MIT spinoff startup Emvolon raises $1.5M seed funding to convert wasted natural gas into usable energy
Flaring is the wasteful practice of burning natural gas, produced from oil wells that can not be economically taken to market. An estimated 150 billion cubic meters per year are flared into the air, equivalent to 275 million metric tons of CO2.
Enter Emvolon, an MIT spinoff tech startup that is transforming diesel engines from conventional vehicles into mini chemical plants to utilize otherwise wasted resources like flare gas and residue biomass. Emvolon’s platform can negate 90% of the CO2 emissions that natural gas flares emit every year, and sell valuable products into large global chemicals markets.
Today, Emvolon announced it has raised a $1.5 million seed investment led by The Engine, an MIT venture capital firm that backs founders solving the world’s biggest problems through the convergence of breakthrough science, engineering, and leadership.
The funding proceeds will be used to build out its team and creating a dedicated laboratory space for the development of its platform that converts the wasted natural gas at flare sites into usable chemicals like methanol for use in a broad array of industrial applications or as a fuel.
Founded a few months ago by Emmanuel Kasseris and Leslie Bromberg, Emvolon is developing a platform for distributed chemical production from resources that otherwise would be wasted. The founders are pioneering a device built using inexpensive and ubiquitous components from established supply chains for the automotive industry to do such conversion at the site of the flares.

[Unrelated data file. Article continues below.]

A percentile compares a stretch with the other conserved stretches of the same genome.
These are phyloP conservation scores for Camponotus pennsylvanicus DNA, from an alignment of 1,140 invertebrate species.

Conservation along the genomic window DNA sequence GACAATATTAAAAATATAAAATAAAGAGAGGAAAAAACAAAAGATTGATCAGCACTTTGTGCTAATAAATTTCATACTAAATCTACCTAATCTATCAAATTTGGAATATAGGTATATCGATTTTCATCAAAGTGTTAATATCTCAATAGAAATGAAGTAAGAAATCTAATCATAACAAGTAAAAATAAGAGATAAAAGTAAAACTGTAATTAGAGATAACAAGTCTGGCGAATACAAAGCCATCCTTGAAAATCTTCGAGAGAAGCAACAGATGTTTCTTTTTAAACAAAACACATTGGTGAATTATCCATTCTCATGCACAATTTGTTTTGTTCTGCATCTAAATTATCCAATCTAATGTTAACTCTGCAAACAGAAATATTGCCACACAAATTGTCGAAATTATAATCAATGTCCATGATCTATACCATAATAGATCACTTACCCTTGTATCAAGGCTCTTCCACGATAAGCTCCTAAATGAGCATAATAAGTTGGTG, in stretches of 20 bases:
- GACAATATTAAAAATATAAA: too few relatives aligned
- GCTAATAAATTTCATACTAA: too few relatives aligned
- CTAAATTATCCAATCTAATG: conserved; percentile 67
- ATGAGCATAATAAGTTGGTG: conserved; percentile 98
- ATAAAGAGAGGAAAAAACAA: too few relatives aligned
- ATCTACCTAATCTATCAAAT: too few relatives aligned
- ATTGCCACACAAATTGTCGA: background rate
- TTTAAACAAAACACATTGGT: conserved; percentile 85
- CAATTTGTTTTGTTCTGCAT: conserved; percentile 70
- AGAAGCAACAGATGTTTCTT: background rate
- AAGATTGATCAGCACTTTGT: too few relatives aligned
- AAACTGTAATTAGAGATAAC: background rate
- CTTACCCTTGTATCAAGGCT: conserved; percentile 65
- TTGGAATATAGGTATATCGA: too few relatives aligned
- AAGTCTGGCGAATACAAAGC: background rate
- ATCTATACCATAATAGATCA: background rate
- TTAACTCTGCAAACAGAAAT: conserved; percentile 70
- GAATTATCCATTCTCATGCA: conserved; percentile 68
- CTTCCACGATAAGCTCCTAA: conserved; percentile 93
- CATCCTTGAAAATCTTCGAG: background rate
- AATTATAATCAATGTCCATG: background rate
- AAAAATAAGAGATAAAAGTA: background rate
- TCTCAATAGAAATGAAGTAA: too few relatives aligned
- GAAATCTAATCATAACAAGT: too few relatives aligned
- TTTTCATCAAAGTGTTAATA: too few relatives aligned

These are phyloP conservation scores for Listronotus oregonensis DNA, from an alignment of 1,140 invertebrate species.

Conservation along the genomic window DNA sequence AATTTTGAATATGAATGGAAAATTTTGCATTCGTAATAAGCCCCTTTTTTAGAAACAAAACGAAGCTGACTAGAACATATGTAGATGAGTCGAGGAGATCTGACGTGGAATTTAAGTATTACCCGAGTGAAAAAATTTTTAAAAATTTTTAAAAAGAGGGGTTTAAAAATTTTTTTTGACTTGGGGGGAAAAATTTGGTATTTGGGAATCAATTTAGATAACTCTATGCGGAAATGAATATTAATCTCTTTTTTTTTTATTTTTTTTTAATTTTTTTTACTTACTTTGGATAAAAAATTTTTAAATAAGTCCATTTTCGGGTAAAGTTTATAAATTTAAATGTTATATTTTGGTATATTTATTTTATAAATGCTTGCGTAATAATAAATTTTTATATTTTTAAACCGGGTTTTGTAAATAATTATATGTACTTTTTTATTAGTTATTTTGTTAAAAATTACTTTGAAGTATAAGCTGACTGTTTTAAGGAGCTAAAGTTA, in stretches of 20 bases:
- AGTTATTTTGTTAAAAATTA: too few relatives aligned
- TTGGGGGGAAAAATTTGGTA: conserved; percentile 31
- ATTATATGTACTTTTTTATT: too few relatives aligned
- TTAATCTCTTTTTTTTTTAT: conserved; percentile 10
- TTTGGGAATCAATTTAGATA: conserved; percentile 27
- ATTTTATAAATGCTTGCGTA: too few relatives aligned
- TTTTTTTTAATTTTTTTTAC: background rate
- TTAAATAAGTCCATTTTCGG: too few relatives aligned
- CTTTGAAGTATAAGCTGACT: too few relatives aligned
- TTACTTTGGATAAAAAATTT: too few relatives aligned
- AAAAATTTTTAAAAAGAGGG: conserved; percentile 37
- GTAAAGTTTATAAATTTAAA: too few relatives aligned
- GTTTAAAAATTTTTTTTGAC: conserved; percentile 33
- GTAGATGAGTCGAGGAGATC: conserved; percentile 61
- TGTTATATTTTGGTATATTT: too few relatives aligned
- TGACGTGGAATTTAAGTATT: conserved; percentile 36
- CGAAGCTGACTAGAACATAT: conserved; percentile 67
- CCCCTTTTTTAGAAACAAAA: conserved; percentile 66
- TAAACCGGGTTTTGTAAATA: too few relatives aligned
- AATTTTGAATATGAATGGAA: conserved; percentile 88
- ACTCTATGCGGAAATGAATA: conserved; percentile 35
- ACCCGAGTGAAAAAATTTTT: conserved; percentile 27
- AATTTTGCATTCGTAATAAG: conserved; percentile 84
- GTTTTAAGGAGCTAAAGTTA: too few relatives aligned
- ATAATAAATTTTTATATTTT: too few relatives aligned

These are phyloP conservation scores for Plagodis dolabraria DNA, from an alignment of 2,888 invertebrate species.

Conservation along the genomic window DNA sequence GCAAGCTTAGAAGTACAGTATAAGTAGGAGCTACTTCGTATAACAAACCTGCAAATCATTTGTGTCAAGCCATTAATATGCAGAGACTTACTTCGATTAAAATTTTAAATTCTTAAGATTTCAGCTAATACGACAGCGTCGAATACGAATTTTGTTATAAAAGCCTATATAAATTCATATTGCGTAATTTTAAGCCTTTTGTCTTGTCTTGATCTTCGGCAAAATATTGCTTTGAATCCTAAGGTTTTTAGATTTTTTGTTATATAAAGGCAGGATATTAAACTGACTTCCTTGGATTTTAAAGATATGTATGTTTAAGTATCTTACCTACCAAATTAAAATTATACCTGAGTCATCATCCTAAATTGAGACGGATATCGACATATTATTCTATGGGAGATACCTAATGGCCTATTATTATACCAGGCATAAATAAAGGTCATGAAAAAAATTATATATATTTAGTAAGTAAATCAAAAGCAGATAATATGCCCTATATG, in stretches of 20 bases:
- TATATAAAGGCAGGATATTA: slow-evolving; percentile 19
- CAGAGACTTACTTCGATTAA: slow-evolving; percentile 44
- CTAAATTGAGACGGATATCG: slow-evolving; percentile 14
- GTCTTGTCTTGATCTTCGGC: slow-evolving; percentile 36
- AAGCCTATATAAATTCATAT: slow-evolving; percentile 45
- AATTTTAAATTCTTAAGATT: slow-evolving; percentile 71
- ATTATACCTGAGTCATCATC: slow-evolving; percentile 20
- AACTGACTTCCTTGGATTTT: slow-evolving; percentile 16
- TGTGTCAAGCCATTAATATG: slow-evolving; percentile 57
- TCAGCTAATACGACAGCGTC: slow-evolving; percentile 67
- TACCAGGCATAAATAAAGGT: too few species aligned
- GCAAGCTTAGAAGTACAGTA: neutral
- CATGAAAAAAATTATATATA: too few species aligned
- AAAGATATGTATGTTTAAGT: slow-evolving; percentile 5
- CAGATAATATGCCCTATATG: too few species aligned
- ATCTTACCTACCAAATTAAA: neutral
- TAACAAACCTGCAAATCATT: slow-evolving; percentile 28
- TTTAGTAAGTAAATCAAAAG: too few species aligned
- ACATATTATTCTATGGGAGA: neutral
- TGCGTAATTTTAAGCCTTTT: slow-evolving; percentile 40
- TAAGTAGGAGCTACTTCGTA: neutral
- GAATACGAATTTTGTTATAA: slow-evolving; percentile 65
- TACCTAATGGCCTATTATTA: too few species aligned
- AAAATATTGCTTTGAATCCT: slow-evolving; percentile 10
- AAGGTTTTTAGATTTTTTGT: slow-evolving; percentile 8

The same device can be used to convert other stranded resources like biomass, which would otherwise rot in fields or forests, or biogas into a variety of useful chemicals. It can also be applied to distributed ammonia manufacturing, providing chemical energy storage for communities without reliable grid connections.
“This wasted gas is a stranded resource,” said Emmanuel Kasseris, Emvolon’s co-founder and CEO. “At Emvolon we are reimagining mass-produced automotive internal combustion engines as miniature chemical processing plants that can efficiently and effectively provide communities the raw materials they need, without building massive refineries and chemical plants. The process enables economically attractive small plants by exchanging economies of mass production for economies of scale.”
Launched out of MIT, the company plans to use the capital to expand its engineering and business development staff. The team expansion will help continue to scale Emvolon’s technology as a key enabler of a low-carbon future.
“Emmanuel and Leslie enable us to imagine a world with a much more efficient utilization of natural resources,” said Michael Kearney, Principal of The Engine. “Emvolon promises a future with a much smaller carbon footprint for our most difficult to decarbonize sectors while simultaneously enabling cost-effective, on-demand, and distributed chemical production.”
The Engine, launched by MIT, is a Cambridge, MA-based venture capital firm that invests in early-stage Tough Tech companies solving the world’s biggest problems through the convergence of breakthrough science, engineering, and leadership. It provides the capital, knowledge, connections, as well as specialized equipment, space, and labs these transformative startups need to thrive.